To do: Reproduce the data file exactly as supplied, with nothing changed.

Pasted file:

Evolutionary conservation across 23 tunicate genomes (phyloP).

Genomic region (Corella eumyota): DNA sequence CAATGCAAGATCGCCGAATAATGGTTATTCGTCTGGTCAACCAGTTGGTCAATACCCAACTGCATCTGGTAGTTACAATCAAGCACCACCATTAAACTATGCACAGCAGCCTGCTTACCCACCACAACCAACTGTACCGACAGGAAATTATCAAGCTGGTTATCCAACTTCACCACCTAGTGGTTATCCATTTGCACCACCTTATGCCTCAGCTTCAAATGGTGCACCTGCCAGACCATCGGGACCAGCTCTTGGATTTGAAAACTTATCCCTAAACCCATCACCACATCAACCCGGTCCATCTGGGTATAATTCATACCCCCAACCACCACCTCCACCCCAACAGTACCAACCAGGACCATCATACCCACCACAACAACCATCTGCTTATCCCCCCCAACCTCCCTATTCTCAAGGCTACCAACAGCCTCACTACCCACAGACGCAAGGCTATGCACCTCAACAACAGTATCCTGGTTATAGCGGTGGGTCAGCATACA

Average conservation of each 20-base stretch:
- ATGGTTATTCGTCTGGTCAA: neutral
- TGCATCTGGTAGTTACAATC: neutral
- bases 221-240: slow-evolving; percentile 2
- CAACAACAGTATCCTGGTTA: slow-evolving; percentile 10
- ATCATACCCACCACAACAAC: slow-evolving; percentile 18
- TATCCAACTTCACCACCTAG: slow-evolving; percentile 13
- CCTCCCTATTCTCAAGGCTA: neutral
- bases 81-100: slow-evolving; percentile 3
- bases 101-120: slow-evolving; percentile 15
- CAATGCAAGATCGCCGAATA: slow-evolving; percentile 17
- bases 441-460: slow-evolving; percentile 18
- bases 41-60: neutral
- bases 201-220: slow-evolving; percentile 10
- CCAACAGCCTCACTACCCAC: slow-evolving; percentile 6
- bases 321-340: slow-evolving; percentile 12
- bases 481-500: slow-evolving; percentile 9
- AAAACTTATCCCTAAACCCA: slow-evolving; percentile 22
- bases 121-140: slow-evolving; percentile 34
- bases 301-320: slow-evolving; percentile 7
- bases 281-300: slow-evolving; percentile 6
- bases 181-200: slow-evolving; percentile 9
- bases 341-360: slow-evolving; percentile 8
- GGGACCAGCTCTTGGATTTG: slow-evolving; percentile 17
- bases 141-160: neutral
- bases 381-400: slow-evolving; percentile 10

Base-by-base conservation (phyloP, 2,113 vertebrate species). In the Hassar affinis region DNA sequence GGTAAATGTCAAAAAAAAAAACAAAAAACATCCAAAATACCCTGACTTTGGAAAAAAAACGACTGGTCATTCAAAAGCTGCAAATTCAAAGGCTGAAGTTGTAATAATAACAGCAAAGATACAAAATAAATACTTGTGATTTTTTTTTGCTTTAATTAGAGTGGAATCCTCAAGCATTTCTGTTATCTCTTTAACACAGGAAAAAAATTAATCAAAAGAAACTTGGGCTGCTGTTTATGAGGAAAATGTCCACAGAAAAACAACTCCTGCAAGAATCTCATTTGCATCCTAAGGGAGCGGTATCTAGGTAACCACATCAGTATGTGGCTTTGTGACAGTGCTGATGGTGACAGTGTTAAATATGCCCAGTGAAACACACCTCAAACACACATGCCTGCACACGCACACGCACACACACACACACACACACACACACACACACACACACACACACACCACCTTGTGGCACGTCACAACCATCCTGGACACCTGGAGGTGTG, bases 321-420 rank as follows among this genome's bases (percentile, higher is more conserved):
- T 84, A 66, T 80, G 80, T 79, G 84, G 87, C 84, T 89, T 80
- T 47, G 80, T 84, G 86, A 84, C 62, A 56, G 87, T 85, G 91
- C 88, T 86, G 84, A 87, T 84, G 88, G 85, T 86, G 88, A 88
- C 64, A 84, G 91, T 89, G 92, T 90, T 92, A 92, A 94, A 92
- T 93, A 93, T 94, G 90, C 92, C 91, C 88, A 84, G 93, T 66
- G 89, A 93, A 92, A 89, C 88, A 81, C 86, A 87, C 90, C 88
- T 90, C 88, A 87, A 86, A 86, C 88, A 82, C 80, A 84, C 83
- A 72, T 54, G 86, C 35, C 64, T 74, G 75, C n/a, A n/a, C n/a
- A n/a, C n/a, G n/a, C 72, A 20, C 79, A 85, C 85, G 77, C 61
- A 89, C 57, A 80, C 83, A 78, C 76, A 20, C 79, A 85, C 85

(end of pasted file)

Evolutionary conservation across 23 tunicate genomes (phyloP).

Genomic region (Corella eumyota): DNA sequence CAATGCAAGATCGCCGAATAATGGTTATTCGTCTGGTCAACCAGTTGGTCAATACCCAACTGCATCTGGTAGTTACAATCAAGCACCACCATTAAACTATGCACAGCAGCCTGCTTACCCACCACAACCAACTGTACCGACAGGAAATTATCAAGCTGGTTATCCAACTTCACCACCTAGTGGTTATCCATTTGCACCACCTTATGCCTCAGCTTCAAATGGTGCACCTGCCAGACCATCGGGACCAGCTCTTGGATTTGAAAACTTATCCCTAAACCCATCACCACATCAACCCGGTCCATCTGGGTATAATTCATACCCCCAACCACCACCTCCACCCCAACAGTACCAACCAGGACCATCATACCCACCACAACAACCATCTGCTTATCCCCCCCAACCTCCCTATTCTCAAGGCTACCAACAGCCTCACTACCCACAGACGCAAGGCTATGCACCTCAACAACAGTATCCTGGTTATAGCGGTGGGTCAGCATACA

Average conservation of each 20-base stretch:
- ATGGTTATTCGTCTGGTCAA: neutral
- TGCATCTGGTAGTTACAATC: neutral
- bases 221-240: slow-evolving; percentile 2
- CAACAACAGTATCCTGGTTA: slow-evolving; percentile 10
- ATCATACCCACCACAACAAC: slow-evolving; percentile 18
- TATCCAACTTCACCACCTAG: slow-evolving; percentile 13
- CCTCCCTATTCTCAAGGCTA: neutral
- bases 81-100: slow-evolving; percentile 3
- bases 101-120: slow-evolving; percentile 15
- CAATGCAAGATCGCCGAATA: slow-evolving; percentile 17
- bases 441-460: slow-evolving; percentile 18
- bases 41-60: neutral
- bases 201-220: slow-evolving; percentile 10
- CCAACAGCCTCACTACCCAC: slow-evolving; percentile 6
- bases 321-340: slow-evolving; percentile 12
- bases 481-500: slow-evolving; percentile 9
- AAAACTTATCCCTAAACCCA: slow-evolving; percentile 22
- bases 121-140: slow-evolving; percentile 34
- bases 301-320: slow-evolving; percentile 7
- bases 281-300: slow-evolving; percentile 6
- bases 181-200: slow-evolving; percentile 9
- bases 341-360: slow-evolving; percentile 8
- GGGACCAGCTCTTGGATTTG: slow-evolving; percentile 17
- bases 141-160: neutral
- bases 381-400: slow-evolving; percentile 10

Base-by-base conservation (phyloP, 2,113 vertebrate species). In the Hassar affinis region DNA sequence GGTAAATGTCAAAAAAAAAAACAAAAAACATCCAAAATACCCTGACTTTGGAAAAAAAACGACTGGTCATTCAAAAGCTGCAAATTCAAAGGCTGAAGTTGTAATAATAACAGCAAAGATACAAAATAAATACTTGTGATTTTTTTTTGCTTTAATTAGAGTGGAATCCTCAAGCATTTCTGTTATCTCTTTAACACAGGAAAAAAATTAATCAAAAGAAACTTGGGCTGCTGTTTATGAGGAAAATGTCCACAGAAAAACAACTCCTGCAAGAATCTCATTTGCATCCTAAGGGAGCGGTATCTAGGTAACCACATCAGTATGTGGCTTTGTGACAGTGCTGATGGTGACAGTGTTAAATATGCCCAGTGAAACACACCTCAAACACACATGCCTGCACACGCACACGCACACACACACACACACACACACACACACACACACACACACACACACCACCTTGTGGCACGTCACAACCATCCTGGACACCTGGAGGTGTG, bases 321-420 rank as follows among this genome's bases (percentile, higher is more conserved):
- T 84, A 66, T 80, G 80, T 79, G 84, G 87, C 84, T 89, T 80
- T 47, G 80, T 84, G 86, A 84, C 62, A 56, G 87, T 85, G 91
- C 88, T 86, G 84, A 87, T 84, G 88, G 85, T 86, G 88, A 88
- C 64, A 84, G 91, T 89, G 92, T 90, T 92, A 92, A 94, A 92
- T 93, A 93, T 94, G 90, C 92, C 91, C 88, A 84, G 93, T 66
- G 89, A 93, A 92, A 89, C 88, A 81, C 86, A 87, C 90, C 88
- T 90, C 88, A 87, A 86, A 86, C 88, A 82, C 80, A 84, C 83
- A 72, T 54, G 86, C 35, C 64, T 74, G 75, C n/a, A n/a, C n/a
- A n/a, C n/a, G n/a, C 72, A 20, C 79, A 85, C 85, G 77, C 61
- A 89, C 57, A 80, C 83, A 78, C 76, A 20, C 79, A 85, C 85